People who are vegetarian or pescatarian (eat fish) are at lower risk of coronary heart disease (CHD) that those who eat meat, but they are also at higher risk of haemorrhagic and total stroke, according to the findings of a UK-based prospective cohort study* published today in The BMJ. Commentators said** the associations were unlikely to be an artefact, but added that vegetarians and others should “keep in perspective” the reported increase in stroke risk given that it is based on results from just one study, and is modest relative to meat eaters.
A research team from the University of Oxford used data from the EPIC-Oxford study, a UK cohort with a large proportion of non-meat eaters who were recruited UK-wide between 1993 and 2001, to assess the associations of vegetarianism with risks of ischaemic heart disease and stroke. They compared incident cases of ischaemic heart disease and stroke (including ischaemic and haemorrhagic types), identified through record linkage until 2016, among 48,188 participants with no history of ischaemic heart disease, stroke, or angina (or cardiovascular disease). They classified people into three distinct diet groups: meat eaters (who might also consume fish, dairy, or eggs, n = 24,428); pescatarians (consumed fish but no meat; n = 7,506); and vegetarians including vegans (n = 16,254) – based on dietary information collected at baseline, and subsequently around 2010 (n = 28,364).
During 18.1 years of follow-up, there were 2,820 recorded cases of ischaemic heart disease and 1,072 cases of total stroke (519 ischaemic stroke and 300 haemorrhagic stroke). The researchers reported that after adjusting for sociodemographic and lifestyle confounders, fish eaters and vegetarians had 13% and 22% lower rates of ischaemic heart disease compared with meat eaters, respectively. They calculated that this difference was equivalent to 10 fewer cases of ischaemic heart disease in vegetarians than in meat eaters per 1,000 population over 10 years. They found that the associations for ischaemic heart disease were partly attenuated after adjustment for self-reported hypercholesterolaemia, hypertension, diabetes, and body mass index (BMI) (hazard ratio, HR 0.90in vegetarians with all adjustments).
But they also calculated that vegetarians had 20% higher rates of total stroke than meat eaters, equivalent to three more cases of total stroke per 1,000 population over 10 years, due largely to a higher rate of haemorrhagic stroke. The associations for stroke did not attenuate after further adjustment of disease risk factors.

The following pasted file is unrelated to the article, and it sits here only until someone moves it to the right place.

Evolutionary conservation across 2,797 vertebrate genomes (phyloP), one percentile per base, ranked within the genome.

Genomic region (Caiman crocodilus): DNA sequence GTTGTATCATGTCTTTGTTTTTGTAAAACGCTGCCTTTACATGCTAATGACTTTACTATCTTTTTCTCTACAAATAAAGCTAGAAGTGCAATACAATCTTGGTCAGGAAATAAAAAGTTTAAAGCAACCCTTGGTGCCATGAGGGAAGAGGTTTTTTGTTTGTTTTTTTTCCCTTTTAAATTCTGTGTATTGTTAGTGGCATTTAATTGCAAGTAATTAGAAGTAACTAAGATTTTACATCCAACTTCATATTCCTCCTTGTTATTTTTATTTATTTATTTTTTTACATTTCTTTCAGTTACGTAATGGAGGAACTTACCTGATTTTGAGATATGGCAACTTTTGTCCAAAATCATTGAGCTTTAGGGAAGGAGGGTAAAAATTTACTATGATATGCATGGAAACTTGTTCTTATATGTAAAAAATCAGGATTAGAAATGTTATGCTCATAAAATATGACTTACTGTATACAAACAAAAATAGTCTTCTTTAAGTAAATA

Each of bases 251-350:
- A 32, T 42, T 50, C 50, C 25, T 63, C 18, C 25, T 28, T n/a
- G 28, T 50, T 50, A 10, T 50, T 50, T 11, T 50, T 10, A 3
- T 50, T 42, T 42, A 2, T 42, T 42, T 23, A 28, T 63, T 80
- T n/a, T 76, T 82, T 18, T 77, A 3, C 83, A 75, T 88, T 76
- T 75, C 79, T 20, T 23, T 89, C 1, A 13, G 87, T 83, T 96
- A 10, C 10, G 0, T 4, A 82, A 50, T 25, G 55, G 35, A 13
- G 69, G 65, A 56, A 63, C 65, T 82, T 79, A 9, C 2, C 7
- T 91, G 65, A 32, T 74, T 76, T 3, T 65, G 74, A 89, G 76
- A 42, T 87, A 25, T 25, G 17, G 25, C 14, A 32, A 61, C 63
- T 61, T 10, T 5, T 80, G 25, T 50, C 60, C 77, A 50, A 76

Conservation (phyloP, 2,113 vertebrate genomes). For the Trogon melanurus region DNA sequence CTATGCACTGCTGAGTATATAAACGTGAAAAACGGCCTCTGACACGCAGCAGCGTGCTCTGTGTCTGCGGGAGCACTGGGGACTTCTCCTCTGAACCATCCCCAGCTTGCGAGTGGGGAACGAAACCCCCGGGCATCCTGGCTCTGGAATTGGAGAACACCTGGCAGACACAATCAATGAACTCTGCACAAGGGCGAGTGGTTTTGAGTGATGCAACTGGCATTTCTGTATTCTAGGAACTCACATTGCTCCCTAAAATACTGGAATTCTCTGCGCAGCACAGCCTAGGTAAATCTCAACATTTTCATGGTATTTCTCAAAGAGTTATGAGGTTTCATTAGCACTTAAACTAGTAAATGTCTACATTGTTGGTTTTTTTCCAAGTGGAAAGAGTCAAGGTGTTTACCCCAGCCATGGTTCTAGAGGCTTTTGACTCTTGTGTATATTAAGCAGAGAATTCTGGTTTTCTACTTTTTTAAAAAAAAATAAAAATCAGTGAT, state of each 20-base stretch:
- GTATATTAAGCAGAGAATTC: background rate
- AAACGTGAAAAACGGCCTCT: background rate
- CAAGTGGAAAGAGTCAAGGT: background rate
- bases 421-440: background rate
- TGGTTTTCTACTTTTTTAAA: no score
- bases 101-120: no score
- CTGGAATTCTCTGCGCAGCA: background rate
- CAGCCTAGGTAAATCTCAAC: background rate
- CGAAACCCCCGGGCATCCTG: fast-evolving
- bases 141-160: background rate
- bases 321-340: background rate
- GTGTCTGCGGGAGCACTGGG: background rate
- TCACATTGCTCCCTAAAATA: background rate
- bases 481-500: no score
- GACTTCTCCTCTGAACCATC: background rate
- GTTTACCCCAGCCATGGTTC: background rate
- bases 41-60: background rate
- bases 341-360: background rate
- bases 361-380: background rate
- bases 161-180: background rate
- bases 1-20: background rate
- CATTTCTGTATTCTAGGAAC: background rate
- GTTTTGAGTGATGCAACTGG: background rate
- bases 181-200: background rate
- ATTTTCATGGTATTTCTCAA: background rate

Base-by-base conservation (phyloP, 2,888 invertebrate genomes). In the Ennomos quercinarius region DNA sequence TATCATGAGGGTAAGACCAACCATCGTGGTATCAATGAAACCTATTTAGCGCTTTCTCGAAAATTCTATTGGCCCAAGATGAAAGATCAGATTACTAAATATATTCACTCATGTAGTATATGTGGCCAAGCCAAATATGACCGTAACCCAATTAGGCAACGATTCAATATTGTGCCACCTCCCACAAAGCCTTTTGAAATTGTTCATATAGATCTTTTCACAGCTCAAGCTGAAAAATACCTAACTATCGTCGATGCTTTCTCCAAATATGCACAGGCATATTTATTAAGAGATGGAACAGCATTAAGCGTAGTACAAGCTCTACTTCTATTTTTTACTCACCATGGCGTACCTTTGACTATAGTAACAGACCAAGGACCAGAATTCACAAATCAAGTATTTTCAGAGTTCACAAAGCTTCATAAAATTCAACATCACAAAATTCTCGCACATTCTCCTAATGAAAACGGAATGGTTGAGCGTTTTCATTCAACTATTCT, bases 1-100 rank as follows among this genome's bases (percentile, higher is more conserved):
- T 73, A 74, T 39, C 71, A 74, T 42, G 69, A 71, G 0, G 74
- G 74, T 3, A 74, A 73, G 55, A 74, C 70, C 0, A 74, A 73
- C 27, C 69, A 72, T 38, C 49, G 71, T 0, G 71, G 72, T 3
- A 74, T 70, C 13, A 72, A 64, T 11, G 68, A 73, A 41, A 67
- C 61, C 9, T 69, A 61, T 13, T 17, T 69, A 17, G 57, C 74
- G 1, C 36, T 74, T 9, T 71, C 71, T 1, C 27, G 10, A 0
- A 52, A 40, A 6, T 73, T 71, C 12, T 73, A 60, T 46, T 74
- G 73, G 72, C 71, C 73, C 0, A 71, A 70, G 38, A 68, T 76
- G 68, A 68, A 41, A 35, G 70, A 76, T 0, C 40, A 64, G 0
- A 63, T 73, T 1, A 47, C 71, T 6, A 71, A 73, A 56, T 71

The study authors pointed out that as their study was observational it cannot show cause and effect, and added that most subjects were white and European so their findings might not be widely applicable, but they concluded: “Overall, the present study has shown that UK adults who were fish eaters or vegetarians had lower risks of ischaemic heart disease than meat eaters, but that vegetarians had higher risks of stroke. Future work should include further measurements of circulating levels of cholesterol subfractions, vitamin B12, amino acids, and fatty acids in the cohort to identify which factors might mediate the observed associations.”
The authors of a linked editorial noted: “Vegetarians and others should keep the reported stroke risk in perspective, however. It is based on results from just one study, and the increase is modest relative to meat eaters.” They noted that all participants were from the UK where dietary patterns and other lifestyle behaviours are likely to differ from those prevalent in low- and middle- income countries, where most of the world’s vegetarians live, and they added that any plausible dietary mediators of the association between vegetarian diets and stroke should be considered when interpreting the study results.
*Tong TYN, Appleby PN, Bradbury KE, et al. Risks of ischaemic heart disease and stroke in meat eaters, fish eaters, and vegetarians over 18 years of follow-up: results from the prospective EPIC-Oxford study. BMJ 2019; 366: l4897 doi: 10.1136/bmj.l4897
**Lawrence MA, McNaughton SA. Editorial: Vegetarian diets and health. BMJ 2019; 366: l5272 doi: 10.1136/bmj.l5272